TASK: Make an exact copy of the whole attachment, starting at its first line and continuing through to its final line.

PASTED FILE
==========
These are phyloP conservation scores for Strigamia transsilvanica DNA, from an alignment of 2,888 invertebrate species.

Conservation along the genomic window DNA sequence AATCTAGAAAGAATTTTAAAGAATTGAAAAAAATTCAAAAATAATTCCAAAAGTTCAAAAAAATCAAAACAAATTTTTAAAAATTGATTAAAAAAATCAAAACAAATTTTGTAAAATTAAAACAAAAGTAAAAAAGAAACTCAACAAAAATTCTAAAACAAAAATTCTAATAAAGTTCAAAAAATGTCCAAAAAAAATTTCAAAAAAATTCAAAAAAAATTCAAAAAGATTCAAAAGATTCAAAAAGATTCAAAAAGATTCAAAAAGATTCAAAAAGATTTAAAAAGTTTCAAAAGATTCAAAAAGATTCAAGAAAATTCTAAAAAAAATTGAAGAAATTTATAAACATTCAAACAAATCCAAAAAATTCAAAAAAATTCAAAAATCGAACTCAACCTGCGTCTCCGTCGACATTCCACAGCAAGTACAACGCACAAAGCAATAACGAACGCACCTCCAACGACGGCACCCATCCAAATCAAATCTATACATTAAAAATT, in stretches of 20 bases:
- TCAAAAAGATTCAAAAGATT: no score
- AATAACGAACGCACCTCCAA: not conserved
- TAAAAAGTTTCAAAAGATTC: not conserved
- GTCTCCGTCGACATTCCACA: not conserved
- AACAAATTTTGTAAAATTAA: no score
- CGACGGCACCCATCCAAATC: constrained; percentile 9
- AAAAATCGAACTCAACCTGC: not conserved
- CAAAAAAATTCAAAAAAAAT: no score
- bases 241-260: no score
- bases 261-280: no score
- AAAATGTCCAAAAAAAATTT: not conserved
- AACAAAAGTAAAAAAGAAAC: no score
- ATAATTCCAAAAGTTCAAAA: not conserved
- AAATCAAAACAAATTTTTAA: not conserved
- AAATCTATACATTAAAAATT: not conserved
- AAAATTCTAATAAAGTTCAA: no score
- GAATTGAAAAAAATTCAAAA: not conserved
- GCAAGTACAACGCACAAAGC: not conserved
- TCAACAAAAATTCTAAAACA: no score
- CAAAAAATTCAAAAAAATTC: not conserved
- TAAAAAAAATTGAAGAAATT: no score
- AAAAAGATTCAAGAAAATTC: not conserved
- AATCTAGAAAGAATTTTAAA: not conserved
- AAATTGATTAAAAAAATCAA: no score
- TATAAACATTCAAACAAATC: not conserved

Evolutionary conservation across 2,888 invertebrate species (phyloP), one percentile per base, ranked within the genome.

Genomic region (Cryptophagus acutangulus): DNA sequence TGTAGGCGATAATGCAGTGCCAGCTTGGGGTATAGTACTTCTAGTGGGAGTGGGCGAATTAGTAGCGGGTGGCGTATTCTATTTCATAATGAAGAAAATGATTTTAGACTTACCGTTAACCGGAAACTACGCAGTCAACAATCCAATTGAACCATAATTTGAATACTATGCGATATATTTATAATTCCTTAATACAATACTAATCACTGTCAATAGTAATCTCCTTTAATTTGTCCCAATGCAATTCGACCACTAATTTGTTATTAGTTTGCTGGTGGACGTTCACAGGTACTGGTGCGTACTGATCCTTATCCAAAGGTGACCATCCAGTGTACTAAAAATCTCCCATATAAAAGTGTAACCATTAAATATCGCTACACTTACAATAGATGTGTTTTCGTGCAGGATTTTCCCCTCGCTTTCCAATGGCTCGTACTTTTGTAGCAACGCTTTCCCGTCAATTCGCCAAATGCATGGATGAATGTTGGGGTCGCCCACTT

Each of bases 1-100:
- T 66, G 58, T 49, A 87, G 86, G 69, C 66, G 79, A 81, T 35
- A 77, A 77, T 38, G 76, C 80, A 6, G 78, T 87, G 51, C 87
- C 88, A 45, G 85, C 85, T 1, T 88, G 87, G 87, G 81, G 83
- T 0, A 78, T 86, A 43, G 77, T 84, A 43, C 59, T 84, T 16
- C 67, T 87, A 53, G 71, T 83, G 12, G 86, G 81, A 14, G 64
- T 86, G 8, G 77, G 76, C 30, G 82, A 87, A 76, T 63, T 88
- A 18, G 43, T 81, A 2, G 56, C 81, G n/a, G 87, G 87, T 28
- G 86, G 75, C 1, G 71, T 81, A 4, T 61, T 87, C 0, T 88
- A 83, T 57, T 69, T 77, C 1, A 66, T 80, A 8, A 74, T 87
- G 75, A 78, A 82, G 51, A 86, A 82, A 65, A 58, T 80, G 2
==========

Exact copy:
These are phyloP conservation scores for Strigamia transsilvanica DNA, from an alignment of 2,888 invertebrate species.

Conservation along the genomic window DNA sequence AATCTAGAAAGAATTTTAAAGAATTGAAAAAAATTCAAAAATAATTCCAAAAGTTCAAAAAAATCAAAACAAATTTTTAAAAATTGATTAAAAAAATCAAAACAAATTTTGTAAAATTAAAACAAAAGTAAAAAAGAAACTCAACAAAAATTCTAAAACAAAAATTCTAATAAAGTTCAAAAAATGTCCAAAAAAAATTTCAAAAAAATTCAAAAAAAATTCAAAAAGATTCAAAAGATTCAAAAAGATTCAAAAAGATTCAAAAAGATTCAAAAAGATTTAAAAAGTTTCAAAAGATTCAAAAAGATTCAAGAAAATTCTAAAAAAAATTGAAGAAATTTATAAACATTCAAACAAATCCAAAAAATTCAAAAAAATTCAAAAATCGAACTCAACCTGCGTCTCCGTCGACATTCCACAGCAAGTACAACGCACAAAGCAATAACGAACGCACCTCCAACGACGGCACCCATCCAAATCAAATCTATACATTAAAAATT, in stretches of 20 bases:
- TCAAAAAGATTCAAAAGATT: no score
- AATAACGAACGCACCTCCAA: not conserved
- TAAAAAGTTTCAAAAGATTC: not conserved
- GTCTCCGTCGACATTCCACA: not conserved
- AACAAATTTTGTAAAATTAA: no score
- CGACGGCACCCATCCAAATC: constrained; percentile 9
- AAAAATCGAACTCAACCTGC: not conserved
- CAAAAAAATTCAAAAAAAAT: no score
- bases 241-260: no score
- bases 261-280: no score
- AAAATGTCCAAAAAAAATTT: not conserved
- AACAAAAGTAAAAAAGAAAC: no score
- ATAATTCCAAAAGTTCAAAA: not conserved
- AAATCAAAACAAATTTTTAA: not conserved
- AAATCTATACATTAAAAATT: not conserved
- AAAATTCTAATAAAGTTCAA: no score
- GAATTGAAAAAAATTCAAAA: not conserved
- GCAAGTACAACGCACAAAGC: not conserved
- TCAACAAAAATTCTAAAACA: no score
- CAAAAAATTCAAAAAAATTC: not conserved
- TAAAAAAAATTGAAGAAATT: no score
- AAAAAGATTCAAGAAAATTC: not conserved
- AATCTAGAAAGAATTTTAAA: not conserved
- AAATTGATTAAAAAAATCAA: no score
- TATAAACATTCAAACAAATC: not conserved

Evolutionary conservation across 2,888 invertebrate species (phyloP), one percentile per base, ranked within the genome.

Genomic region (Cryptophagus acutangulus): DNA sequence TGTAGGCGATAATGCAGTGCCAGCTTGGGGTATAGTACTTCTAGTGGGAGTGGGCGAATTAGTAGCGGGTGGCGTATTCTATTTCATAATGAAGAAAATGATTTTAGACTTACCGTTAACCGGAAACTACGCAGTCAACAATCCAATTGAACCATAATTTGAATACTATGCGATATATTTATAATTCCTTAATACAATACTAATCACTGTCAATAGTAATCTCCTTTAATTTGTCCCAATGCAATTCGACCACTAATTTGTTATTAGTTTGCTGGTGGACGTTCACAGGTACTGGTGCGTACTGATCCTTATCCAAAGGTGACCATCCAGTGTACTAAAAATCTCCCATATAAAAGTGTAACCATTAAATATCGCTACACTTACAATAGATGTGTTTTCGTGCAGGATTTTCCCCTCGCTTTCCAATGGCTCGTACTTTTGTAGCAACGCTTTCCCGTCAATTCGCCAAATGCATGGATGAATGTTGGGGTCGCCCACTT

Each of bases 1-100:
- T 66, G 58, T 49, A 87, G 86, G 69, C 66, G 79, A 81, T 35
- A 77, A 77, T 38, G 76, C 80, A 6, G 78, T 87, G 51, C 87
- C 88, A 45, G 85, C 85, T 1, T 88, G 87, G 87, G 81, G 83
- T 0, A 78, T 86, A 43, G 77, T 84, A 43, C 59, T 84, T 16
- C 67, T 87, A 53, G 71, T 83, G 12, G 86, G 81, A 14, G 64
- T 86, G 8, G 77, G 76, C 30, G 82, A 87, A 76, T 63, T 88
- A 18, G 43, T 81, A 2, G 56, C 81, G n/a, G 87, G 87, T 28
- G 86, G 75, C 1, G 71, T 81, A 4, T 61, T 87, C 0, T 88
- A 83, T 57, T 69, T 77, C 1, A 66, T 80, A 8, A 74, T 87
- G 75, A 78, A 82, G 51, A 86, A 82, A 65, A 58, T 80, G 2